Years ago I took part in a thought experiment with TUANZ and with a number of writers where we sat down to discuss what cheap, ubiquitous broadband could deliver in terms of economic and social behaviours. We came up with AR/VR reality, with Facebook, with Netflix and with Spotify as ideas that could be developed. That we didn't make a fortune is down to our lack of vision. What happens next will largely be dependent on the capacity we only dreamed about, but which has now come to fruition.
The future is certainly very bright in this regard.
Newsroom - I'm Simon Moutter, I'll take your call
Shop till you drop
People like to go shopping. It's a fact that my daughters and wife can attest to.
There's something about the hunt, about the capture, about the bargains, about the whole experience which satisfies a large part of the lives of a large number of people.
Today, with the internet, people like to go shopping online and for the second year in a row, NZ Post has put together a survey that looks into the inner habits of The Online Shopper.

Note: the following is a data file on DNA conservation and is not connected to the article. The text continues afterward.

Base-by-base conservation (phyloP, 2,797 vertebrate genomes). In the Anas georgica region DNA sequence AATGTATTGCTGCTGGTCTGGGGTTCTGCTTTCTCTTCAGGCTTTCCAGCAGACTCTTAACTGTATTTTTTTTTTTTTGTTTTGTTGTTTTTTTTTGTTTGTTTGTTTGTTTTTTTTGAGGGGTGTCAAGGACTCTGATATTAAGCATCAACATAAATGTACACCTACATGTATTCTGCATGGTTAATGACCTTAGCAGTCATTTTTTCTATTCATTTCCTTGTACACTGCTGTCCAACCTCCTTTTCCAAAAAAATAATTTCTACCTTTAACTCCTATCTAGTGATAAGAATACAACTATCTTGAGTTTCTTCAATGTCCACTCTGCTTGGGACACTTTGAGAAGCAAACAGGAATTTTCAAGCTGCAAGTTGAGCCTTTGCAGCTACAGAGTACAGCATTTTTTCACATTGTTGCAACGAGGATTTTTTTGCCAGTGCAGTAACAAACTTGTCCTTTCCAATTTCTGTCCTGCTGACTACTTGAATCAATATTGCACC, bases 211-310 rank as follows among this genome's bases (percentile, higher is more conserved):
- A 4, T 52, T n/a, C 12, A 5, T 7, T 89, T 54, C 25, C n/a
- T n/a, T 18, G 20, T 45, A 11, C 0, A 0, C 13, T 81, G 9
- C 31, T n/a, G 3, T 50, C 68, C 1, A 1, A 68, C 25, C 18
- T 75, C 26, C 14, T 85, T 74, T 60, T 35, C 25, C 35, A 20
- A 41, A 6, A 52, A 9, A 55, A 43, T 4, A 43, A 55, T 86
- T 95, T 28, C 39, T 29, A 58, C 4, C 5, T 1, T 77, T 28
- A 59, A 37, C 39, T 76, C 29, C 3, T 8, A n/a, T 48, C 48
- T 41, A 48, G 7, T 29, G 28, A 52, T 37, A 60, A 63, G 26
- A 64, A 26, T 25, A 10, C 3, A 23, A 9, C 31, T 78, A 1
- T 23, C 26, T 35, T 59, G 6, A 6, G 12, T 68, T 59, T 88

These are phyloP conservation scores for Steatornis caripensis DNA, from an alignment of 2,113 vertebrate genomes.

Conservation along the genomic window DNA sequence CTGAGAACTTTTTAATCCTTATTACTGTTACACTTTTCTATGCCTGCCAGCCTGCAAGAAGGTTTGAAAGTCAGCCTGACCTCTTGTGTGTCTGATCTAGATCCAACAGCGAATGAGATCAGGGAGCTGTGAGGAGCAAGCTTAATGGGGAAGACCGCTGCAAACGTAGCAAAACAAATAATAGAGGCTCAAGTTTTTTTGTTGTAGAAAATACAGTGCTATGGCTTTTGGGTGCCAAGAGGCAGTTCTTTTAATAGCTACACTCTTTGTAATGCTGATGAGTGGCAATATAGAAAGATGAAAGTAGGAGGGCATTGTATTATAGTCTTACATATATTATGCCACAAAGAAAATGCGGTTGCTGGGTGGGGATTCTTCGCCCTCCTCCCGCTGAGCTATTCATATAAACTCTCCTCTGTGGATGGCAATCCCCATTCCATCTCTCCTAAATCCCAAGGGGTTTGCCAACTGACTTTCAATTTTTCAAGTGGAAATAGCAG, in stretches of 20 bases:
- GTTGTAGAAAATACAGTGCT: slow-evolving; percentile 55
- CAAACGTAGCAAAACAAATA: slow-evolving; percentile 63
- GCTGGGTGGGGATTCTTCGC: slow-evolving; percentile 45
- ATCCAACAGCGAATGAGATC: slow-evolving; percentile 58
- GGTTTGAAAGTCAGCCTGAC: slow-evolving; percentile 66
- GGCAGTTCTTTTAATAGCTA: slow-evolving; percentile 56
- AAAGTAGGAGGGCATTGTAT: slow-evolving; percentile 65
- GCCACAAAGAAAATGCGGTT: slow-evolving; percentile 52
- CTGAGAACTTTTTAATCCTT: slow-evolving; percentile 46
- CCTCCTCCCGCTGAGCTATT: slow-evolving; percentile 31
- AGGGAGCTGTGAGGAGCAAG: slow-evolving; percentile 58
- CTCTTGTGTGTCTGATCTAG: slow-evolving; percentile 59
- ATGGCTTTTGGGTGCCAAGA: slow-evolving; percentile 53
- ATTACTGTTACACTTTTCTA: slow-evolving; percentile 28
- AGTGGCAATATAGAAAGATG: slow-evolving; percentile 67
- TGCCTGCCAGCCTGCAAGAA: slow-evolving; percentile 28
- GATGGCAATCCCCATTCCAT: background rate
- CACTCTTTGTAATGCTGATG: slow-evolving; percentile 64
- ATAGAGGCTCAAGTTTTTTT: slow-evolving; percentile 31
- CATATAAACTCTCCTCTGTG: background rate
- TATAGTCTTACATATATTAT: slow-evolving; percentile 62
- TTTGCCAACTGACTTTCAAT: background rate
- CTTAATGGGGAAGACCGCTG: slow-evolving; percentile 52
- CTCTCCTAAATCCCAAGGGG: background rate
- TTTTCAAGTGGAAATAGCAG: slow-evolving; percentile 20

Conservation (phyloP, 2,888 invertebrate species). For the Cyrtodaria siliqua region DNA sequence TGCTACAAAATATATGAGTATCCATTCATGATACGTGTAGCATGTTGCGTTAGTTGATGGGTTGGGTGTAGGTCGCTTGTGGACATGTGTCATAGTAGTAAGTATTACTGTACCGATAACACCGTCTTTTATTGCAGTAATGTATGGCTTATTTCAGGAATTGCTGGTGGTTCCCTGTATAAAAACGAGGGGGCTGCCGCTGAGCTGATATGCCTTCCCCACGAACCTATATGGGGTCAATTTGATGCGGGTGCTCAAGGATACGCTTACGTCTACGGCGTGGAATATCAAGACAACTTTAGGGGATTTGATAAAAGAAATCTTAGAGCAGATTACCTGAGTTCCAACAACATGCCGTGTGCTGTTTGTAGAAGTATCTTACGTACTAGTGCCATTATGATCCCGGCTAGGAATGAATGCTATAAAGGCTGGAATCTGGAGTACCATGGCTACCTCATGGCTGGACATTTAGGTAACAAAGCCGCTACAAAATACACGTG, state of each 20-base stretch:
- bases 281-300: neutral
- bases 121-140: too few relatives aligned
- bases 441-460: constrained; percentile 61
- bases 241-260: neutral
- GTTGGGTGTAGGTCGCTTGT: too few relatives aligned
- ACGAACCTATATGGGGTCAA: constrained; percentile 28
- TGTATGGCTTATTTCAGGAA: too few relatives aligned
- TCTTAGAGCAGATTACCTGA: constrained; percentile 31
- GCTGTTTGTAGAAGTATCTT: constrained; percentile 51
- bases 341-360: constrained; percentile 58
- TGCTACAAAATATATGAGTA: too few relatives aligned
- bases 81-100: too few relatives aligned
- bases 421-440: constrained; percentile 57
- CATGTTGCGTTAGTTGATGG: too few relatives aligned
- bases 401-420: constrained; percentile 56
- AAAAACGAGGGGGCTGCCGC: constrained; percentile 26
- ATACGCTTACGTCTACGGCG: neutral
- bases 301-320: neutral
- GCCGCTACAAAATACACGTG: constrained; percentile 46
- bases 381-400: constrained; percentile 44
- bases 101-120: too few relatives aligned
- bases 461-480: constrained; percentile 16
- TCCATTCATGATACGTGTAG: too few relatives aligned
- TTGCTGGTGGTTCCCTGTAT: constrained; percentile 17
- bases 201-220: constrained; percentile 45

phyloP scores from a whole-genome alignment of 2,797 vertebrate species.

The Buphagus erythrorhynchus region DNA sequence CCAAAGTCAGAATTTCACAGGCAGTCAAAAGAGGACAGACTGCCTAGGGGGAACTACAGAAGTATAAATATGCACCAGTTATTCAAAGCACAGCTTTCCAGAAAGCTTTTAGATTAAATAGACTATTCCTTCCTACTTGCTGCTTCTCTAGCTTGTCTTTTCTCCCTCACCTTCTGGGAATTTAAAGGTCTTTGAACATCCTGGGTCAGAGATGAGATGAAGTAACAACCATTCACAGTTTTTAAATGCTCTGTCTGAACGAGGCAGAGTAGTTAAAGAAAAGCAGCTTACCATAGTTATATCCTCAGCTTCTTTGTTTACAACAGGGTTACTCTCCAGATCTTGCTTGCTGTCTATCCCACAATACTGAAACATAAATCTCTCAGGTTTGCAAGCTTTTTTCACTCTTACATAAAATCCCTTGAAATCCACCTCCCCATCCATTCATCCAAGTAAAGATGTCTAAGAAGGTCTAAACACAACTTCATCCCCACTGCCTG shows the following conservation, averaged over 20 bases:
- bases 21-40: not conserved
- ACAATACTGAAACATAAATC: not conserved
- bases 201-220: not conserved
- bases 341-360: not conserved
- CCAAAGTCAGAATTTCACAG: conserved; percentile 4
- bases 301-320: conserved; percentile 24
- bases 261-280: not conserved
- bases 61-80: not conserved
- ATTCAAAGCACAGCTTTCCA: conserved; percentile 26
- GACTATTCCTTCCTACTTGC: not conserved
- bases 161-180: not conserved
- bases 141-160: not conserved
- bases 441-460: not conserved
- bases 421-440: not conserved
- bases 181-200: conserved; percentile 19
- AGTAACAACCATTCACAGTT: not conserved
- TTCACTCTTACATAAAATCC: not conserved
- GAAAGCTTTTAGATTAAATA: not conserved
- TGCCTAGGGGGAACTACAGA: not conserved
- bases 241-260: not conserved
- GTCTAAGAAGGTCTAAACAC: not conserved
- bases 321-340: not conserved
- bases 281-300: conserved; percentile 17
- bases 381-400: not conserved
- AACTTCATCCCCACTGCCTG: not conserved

In an earlier age we called this "e-commerce" and I remember vaguely contributing to an amusing photo spread about the colour most companies used to represent this new trend. It was a lime green colour and every "e-commerce" company used it in their marketing.
We're much more sophisticated these days.
Before we get to the report, let's take a moment to think about NZ Post. Here we have the perfect example of a 19th Century business model that was built in a bygone era, for a bygone society. People could buy "stamps" which were a form of currency accepted for a specific use-case that involved putting them on the top right corner of an envelope and which enabled people to send "letters" to other people.
Think of it as an analogue form of email.
It was very popular but fell into decline with the advent of the telephone and then the digital medium of email and then messaging, but the facility which enabled the business model remained afloat for as long as possible.
Today it's a courier business, delivering parcels that we order online through the real world into our grasping hands.
And of course, it provides a demographic breakdown of what people do when they shop.
First, the good news. Online shopping is growing rapidly, but in terms of number of shoppers, frequency with which they shop and the value of the items they purchase.
We shop more, we shop for bigger items and there are more of us shopping than ever before.